Nighttime excavating. My nighttime is defined as the time after I’ve had the final interpersonal exchange of the daytime, but before I am asleep. It is my most feared and cherished time of each block of 24 hours.
I see a massive pile in an abandoned lot; splintering wood, milk crates, crumpled up papers, broken electronics, molding food, dead leaves, all towering into a nearly perfectly shaped pyramid. I stand there, my 5’2.25″ giving scale to the tower that turns out to be yards higher than it looked at first glance. And I stand there, pitiful with my trowel. Lending absurdity to the scale.
I remember the social worker from the clinic telling me it was a problem I couldn’t be alone and relaxed at age 16. I remember another one telling me that I had to believe I could be comfortable alone in my own skin at some point without any self-destructive desires or tendencies at age 21. And at age 24 I see a shrink downtown with a similar sentiment.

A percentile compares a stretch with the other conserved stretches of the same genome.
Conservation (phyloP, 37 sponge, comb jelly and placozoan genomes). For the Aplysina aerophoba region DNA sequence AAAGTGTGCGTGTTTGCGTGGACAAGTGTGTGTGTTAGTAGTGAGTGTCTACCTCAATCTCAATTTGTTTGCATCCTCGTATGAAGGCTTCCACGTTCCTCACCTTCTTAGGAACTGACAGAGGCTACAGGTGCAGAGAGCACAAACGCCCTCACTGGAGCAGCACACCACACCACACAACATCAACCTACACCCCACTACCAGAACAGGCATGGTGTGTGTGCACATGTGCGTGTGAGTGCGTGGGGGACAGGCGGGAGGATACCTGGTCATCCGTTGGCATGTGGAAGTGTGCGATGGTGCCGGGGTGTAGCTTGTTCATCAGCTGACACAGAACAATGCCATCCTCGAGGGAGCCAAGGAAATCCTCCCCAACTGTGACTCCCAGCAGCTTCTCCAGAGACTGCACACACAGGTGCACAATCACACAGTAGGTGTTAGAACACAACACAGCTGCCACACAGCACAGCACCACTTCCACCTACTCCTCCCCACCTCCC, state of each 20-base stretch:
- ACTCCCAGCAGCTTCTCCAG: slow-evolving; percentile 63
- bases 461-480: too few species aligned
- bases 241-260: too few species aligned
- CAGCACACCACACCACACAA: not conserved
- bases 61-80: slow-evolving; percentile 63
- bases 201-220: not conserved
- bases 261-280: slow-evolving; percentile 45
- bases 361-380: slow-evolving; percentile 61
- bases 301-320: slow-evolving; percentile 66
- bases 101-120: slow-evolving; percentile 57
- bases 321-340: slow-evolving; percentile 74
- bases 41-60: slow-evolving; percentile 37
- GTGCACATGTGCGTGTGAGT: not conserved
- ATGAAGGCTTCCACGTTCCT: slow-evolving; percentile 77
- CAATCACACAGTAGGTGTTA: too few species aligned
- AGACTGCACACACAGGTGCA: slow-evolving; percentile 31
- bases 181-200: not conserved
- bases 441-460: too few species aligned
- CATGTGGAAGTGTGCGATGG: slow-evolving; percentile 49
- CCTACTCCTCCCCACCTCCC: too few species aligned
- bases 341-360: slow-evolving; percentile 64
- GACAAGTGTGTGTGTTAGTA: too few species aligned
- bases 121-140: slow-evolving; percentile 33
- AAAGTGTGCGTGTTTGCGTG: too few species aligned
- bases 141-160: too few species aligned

When I gave him the history of his predecessors, he said that maybe I need that time. That until my excavation is complete, I’ll always have it. And I agreed, with similar ambivalence to my fearful love of nighttime. Because sometimes I feel like Sisyphus. Because as much as I excavate, trowel-ful at a time, the pile grows. Adding losses, memories, diseases… sometimes I fantasize of running away from this life – from every person and responsibility in my world – to go on a full time excavation and not return until I’ve made a big enough dent I can feel more awake, genuine and present in my daily life… or maybe to run away from the fated task.